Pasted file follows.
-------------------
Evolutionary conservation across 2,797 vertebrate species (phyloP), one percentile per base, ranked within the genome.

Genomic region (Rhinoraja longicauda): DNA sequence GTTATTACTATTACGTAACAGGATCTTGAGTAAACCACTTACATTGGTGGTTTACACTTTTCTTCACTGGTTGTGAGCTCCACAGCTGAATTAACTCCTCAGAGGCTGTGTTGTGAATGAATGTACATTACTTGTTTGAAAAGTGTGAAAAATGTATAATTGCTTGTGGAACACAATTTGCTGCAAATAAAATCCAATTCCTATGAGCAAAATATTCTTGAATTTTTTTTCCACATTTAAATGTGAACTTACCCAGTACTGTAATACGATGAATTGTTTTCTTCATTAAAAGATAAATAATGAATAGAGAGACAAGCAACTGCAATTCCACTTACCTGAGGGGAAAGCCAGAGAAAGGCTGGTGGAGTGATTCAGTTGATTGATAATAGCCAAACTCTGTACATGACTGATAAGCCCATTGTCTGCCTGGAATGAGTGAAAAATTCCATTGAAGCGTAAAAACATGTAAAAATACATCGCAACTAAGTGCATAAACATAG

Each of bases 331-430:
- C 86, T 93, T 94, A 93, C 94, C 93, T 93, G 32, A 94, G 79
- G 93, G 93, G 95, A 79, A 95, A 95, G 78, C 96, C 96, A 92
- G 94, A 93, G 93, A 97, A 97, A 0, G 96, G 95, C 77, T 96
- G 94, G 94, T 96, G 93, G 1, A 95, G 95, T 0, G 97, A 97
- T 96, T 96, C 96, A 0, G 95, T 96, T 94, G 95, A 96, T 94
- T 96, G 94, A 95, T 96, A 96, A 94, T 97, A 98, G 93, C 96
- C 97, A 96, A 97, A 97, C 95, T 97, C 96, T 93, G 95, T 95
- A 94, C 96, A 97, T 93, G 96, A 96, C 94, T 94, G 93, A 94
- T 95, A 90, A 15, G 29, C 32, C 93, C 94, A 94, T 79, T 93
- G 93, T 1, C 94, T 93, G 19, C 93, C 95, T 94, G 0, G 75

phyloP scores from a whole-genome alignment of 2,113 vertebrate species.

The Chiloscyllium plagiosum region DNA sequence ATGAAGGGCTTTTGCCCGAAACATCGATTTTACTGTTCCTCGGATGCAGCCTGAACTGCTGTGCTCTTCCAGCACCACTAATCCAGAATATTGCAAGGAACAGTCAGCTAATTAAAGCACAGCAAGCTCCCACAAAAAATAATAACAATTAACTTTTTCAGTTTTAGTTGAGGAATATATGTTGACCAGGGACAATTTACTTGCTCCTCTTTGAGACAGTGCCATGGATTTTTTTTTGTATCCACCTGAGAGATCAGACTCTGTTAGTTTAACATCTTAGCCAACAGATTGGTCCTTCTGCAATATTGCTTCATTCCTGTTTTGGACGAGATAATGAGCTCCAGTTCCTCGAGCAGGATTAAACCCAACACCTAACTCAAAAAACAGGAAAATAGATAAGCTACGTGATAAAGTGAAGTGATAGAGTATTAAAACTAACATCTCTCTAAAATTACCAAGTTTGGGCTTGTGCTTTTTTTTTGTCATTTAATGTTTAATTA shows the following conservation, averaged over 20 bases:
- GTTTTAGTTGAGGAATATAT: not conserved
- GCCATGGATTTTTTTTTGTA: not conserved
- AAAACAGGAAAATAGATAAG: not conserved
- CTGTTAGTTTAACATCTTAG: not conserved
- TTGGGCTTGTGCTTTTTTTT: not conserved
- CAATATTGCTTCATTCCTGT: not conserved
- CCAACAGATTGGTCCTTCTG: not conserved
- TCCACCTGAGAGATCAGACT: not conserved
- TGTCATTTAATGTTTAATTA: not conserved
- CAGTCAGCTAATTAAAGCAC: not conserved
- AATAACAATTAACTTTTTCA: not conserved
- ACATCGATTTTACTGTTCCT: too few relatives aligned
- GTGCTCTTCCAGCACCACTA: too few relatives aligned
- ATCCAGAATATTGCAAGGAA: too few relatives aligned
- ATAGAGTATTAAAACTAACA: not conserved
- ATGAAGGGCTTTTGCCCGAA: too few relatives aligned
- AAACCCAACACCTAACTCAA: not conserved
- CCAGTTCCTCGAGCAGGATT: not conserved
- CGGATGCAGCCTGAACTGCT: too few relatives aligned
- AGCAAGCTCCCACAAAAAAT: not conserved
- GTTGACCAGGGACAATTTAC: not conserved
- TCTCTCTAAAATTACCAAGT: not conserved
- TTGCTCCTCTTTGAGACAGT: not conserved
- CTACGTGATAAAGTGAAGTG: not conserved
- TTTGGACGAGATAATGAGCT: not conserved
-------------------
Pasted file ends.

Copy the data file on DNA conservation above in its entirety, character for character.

Evolutionary conservation across 2,797 vertebrate species (phyloP), one percentile per base, ranked within the genome.

Genomic region (Rhinoraja longicauda): DNA sequence GTTATTACTATTACGTAACAGGATCTTGAGTAAACCACTTACATTGGTGGTTTACACTTTTCTTCACTGGTTGTGAGCTCCACAGCTGAATTAACTCCTCAGAGGCTGTGTTGTGAATGAATGTACATTACTTGTTTGAAAAGTGTGAAAAATGTATAATTGCTTGTGGAACACAATTTGCTGCAAATAAAATCCAATTCCTATGAGCAAAATATTCTTGAATTTTTTTTCCACATTTAAATGTGAACTTACCCAGTACTGTAATACGATGAATTGTTTTCTTCATTAAAAGATAAATAATGAATAGAGAGACAAGCAACTGCAATTCCACTTACCTGAGGGGAAAGCCAGAGAAAGGCTGGTGGAGTGATTCAGTTGATTGATAATAGCCAAACTCTGTACATGACTGATAAGCCCATTGTCTGCCTGGAATGAGTGAAAAATTCCATTGAAGCGTAAAAACATGTAAAAATACATCGCAACTAAGTGCATAAACATAG

Each of bases 331-430:
- C 86, T 93, T 94, A 93, C 94, C 93, T 93, G 32, A 94, G 79
- G 93, G 93, G 95, A 79, A 95, A 95, G 78, C 96, C 96, A 92
- G 94, A 93, G 93, A 97, A 97, A 0, G 96, G 95, C 77, T 96
- G 94, G 94, T 96, G 93, G 1, A 95, G 95, T 0, G 97, A 97
- T 96, T 96, C 96, A 0, G 95, T 96, T 94, G 95, A 96, T 94
- T 96, G 94, A 95, T 96, A 96, A 94, T 97, A 98, G 93, C 96
- C 97, A 96, A 97, A 97, C 95, T 97, C 96, T 93, G 95, T 95
- A 94, C 96, A 97, T 93, G 96, A 96, C 94, T 94, G 93, A 94
- T 95, A 90, A 15, G 29, C 32, C 93, C 94, A 94, T 79, T 93
- G 93, T 1, C 94, T 93, G 19, C 93, C 95, T 94, G 0, G 75

phyloP scores from a whole-genome alignment of 2,113 vertebrate species.

The Chiloscyllium plagiosum region DNA sequence ATGAAGGGCTTTTGCCCGAAACATCGATTTTACTGTTCCTCGGATGCAGCCTGAACTGCTGTGCTCTTCCAGCACCACTAATCCAGAATATTGCAAGGAACAGTCAGCTAATTAAAGCACAGCAAGCTCCCACAAAAAATAATAACAATTAACTTTTTCAGTTTTAGTTGAGGAATATATGTTGACCAGGGACAATTTACTTGCTCCTCTTTGAGACAGTGCCATGGATTTTTTTTTGTATCCACCTGAGAGATCAGACTCTGTTAGTTTAACATCTTAGCCAACAGATTGGTCCTTCTGCAATATTGCTTCATTCCTGTTTTGGACGAGATAATGAGCTCCAGTTCCTCGAGCAGGATTAAACCCAACACCTAACTCAAAAAACAGGAAAATAGATAAGCTACGTGATAAAGTGAAGTGATAGAGTATTAAAACTAACATCTCTCTAAAATTACCAAGTTTGGGCTTGTGCTTTTTTTTTGTCATTTAATGTTTAATTA shows the following conservation, averaged over 20 bases:
- GTTTTAGTTGAGGAATATAT: not conserved
- GCCATGGATTTTTTTTTGTA: not conserved
- AAAACAGGAAAATAGATAAG: not conserved
- CTGTTAGTTTAACATCTTAG: not conserved
- TTGGGCTTGTGCTTTTTTTT: not conserved
- CAATATTGCTTCATTCCTGT: not conserved
- CCAACAGATTGGTCCTTCTG: not conserved
- TCCACCTGAGAGATCAGACT: not conserved
- TGTCATTTAATGTTTAATTA: not conserved
- CAGTCAGCTAATTAAAGCAC: not conserved
- AATAACAATTAACTTTTTCA: not conserved
- ACATCGATTTTACTGTTCCT: too few relatives aligned
- GTGCTCTTCCAGCACCACTA: too few relatives aligned
- ATCCAGAATATTGCAAGGAA: too few relatives aligned
- ATAGAGTATTAAAACTAACA: not conserved
- ATGAAGGGCTTTTGCCCGAA: too few relatives aligned
- AAACCCAACACCTAACTCAA: not conserved
- CCAGTTCCTCGAGCAGGATT: not conserved
- CGGATGCAGCCTGAACTGCT: too few relatives aligned
- AGCAAGCTCCCACAAAAAAT: not conserved
- GTTGACCAGGGACAATTTAC: not conserved
- TCTCTCTAAAATTACCAAGT: not conserved
- TTGCTCCTCTTTGAGACAGT: not conserved
- CTACGTGATAAAGTGAAGTG: not conserved
- TTTGGACGAGATAATGAGCT: not conserved